Although Elgar is often regarded as a typically English composer, most of his musical influences were not from England but from continental Europe. He felt himself to be an outsider, not only musically, but socially. In musical circles dominated by academics, he was a self-taught composer; in Protestant Britain, his Catholicism was regarded with suspicion in some quarters; and in the class-conscious society of Victorian and Edwardian Britain, he was acutely sensitive about his humble origins even after he achieved recognition. He nevertheless married the daughter of a senior British army officer. She inspired him both musically and socially, but he struggled to achieve success until his forties, when after a series of moderately successful works his Enigma Variations became immediately popular in Britain and overseas. He followed the Variations with a choral work, The Dream of Gerontius , based on a Catholic text that caused some disquiet in the Anglican establishment in Britain, but it became, and has remained, a core repertory work in Britain and elsewhere. His later full-length religious choral works were well received but have not entered the regular repertory. The first of his Pomp and Circumstance Marches is well known in the English-speaking world.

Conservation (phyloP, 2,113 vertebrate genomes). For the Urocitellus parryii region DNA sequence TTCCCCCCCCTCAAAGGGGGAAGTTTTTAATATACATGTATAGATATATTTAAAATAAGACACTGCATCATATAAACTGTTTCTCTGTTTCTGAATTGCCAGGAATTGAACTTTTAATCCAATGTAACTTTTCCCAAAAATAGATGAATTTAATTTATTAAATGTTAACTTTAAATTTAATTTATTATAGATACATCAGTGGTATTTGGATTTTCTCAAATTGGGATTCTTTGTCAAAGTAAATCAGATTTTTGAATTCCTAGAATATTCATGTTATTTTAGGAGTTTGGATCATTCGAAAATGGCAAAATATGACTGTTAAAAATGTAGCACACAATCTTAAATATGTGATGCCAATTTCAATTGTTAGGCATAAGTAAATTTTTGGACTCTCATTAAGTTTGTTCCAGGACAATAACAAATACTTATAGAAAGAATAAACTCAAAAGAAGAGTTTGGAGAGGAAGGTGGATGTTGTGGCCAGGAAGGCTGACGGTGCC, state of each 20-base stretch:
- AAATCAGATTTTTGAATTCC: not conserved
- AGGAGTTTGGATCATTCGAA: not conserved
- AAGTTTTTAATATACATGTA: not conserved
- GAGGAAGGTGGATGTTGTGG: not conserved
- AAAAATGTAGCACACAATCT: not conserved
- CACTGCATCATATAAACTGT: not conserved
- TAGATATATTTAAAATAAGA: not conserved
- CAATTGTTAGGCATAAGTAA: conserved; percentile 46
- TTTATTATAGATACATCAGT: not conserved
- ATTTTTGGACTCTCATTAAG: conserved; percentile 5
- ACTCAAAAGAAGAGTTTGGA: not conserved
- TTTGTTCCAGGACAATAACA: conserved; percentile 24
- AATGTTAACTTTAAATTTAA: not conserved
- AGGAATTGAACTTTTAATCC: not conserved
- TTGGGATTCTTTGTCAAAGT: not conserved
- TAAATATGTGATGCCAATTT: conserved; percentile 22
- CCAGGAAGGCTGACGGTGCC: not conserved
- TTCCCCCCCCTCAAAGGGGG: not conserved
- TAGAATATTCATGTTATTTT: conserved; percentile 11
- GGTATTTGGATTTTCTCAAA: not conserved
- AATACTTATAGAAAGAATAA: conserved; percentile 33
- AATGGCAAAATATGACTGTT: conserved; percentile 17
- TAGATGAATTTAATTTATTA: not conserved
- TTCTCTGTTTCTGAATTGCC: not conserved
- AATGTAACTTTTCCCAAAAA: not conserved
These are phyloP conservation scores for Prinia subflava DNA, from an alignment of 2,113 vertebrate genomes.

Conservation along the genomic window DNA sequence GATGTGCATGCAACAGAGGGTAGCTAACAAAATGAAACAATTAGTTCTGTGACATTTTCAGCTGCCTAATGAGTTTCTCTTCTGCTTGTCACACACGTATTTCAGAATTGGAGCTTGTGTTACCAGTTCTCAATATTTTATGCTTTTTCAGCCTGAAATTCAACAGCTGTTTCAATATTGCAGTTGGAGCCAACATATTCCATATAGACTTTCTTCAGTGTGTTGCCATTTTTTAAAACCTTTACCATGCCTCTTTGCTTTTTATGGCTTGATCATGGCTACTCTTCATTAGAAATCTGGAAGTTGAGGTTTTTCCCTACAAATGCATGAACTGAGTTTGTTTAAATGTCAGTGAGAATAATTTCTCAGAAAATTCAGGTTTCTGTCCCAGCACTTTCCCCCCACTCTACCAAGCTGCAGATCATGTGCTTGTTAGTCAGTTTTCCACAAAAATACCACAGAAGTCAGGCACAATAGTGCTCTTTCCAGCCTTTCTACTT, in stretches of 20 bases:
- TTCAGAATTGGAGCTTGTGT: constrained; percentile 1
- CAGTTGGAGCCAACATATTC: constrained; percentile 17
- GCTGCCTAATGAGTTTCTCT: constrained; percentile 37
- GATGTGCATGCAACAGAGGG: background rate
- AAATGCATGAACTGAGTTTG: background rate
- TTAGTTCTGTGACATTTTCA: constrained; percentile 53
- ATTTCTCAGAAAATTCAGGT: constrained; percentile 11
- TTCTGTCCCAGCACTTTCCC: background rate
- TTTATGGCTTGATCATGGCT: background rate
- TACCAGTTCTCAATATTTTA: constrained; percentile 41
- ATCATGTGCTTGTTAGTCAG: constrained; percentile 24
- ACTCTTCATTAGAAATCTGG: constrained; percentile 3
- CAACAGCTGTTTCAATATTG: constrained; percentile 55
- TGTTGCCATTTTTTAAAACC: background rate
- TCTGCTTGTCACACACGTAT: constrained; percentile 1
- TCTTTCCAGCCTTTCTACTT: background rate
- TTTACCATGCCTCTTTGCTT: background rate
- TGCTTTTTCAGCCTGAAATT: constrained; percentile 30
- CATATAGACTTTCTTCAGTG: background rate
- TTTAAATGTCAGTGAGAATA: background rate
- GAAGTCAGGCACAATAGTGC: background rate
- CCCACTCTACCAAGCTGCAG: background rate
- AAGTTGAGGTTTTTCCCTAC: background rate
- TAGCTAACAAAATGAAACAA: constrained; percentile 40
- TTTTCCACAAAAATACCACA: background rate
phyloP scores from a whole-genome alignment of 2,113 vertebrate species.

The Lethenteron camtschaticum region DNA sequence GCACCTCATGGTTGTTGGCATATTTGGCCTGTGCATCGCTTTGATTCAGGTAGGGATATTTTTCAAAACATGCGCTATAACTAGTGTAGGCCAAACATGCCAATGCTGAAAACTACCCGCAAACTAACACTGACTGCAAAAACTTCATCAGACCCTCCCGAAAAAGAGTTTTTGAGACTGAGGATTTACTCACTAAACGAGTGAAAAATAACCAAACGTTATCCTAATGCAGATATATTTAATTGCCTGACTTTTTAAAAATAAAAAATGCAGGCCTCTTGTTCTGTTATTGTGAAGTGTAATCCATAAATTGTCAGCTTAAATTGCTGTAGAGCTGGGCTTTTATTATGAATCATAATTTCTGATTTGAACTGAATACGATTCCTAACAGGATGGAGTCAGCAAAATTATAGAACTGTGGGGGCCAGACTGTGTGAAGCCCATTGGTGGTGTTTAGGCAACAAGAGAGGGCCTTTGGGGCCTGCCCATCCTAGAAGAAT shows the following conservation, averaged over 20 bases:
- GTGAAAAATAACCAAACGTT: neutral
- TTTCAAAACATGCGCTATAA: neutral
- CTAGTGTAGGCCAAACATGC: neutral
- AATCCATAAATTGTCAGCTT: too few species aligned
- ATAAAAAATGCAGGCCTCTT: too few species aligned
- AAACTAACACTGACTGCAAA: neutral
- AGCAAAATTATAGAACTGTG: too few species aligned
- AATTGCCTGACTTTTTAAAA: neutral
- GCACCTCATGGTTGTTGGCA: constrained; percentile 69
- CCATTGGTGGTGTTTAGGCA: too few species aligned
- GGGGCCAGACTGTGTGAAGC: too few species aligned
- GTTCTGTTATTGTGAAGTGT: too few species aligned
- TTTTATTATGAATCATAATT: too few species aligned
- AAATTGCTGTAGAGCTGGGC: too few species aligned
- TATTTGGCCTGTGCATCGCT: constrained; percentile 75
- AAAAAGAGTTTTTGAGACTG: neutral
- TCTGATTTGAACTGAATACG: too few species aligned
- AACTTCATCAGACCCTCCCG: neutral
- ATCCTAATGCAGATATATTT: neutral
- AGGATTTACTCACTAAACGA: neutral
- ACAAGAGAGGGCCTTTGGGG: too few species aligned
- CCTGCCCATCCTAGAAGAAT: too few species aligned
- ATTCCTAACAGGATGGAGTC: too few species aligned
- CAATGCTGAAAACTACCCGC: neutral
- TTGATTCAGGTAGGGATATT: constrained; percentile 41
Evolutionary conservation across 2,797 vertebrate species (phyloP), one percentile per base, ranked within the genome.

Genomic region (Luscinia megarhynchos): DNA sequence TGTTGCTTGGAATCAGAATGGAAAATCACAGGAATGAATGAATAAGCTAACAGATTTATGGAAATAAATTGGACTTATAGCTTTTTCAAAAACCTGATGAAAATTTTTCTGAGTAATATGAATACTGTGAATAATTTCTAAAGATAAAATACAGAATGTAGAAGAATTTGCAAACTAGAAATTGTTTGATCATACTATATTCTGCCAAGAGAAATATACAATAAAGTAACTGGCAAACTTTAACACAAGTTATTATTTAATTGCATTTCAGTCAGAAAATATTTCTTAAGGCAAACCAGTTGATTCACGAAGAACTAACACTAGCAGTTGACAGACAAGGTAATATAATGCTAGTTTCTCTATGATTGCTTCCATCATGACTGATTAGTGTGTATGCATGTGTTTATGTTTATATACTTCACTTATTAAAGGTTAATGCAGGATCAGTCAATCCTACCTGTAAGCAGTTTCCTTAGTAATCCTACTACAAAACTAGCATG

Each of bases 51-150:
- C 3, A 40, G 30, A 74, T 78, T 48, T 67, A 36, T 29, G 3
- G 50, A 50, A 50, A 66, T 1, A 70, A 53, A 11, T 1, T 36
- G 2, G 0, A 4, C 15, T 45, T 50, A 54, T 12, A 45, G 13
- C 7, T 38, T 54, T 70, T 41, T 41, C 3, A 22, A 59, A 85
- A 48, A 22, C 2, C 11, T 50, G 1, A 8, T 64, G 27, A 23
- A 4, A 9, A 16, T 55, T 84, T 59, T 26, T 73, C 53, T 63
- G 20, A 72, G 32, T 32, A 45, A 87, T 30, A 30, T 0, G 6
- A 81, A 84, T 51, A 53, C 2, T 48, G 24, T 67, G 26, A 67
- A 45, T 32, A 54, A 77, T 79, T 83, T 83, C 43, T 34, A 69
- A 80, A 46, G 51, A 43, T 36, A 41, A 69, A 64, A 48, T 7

In his fifties, Elgar composed a symphony and a violin concerto that were immensely successful. His second symphony and his cello concerto did not gain immediate public popularity and took many years to achieve a regular place in the concert repertory of British orchestras. Elgar's music came, in his later years, to be seen as appealing chiefly to British audiences. His stock remained low for a generation after his death. It began to revive significantly in the 1960s, helped by new recordings of his works. Some of his works have, in recent years, been taken up again internationally, but the music remains more played in Britain than elsewhere.
Elgar has been described as the first composer to take the gramophone seriously. Between 1914 and 1925, he conducted a series of acoustic recordings of his works. The introduction of the microphone in 1925 made far more accurate sound reproduction possible, and Elgar made new recordings of most of his major orchestral works and excerpts from The Dream of Gerontius.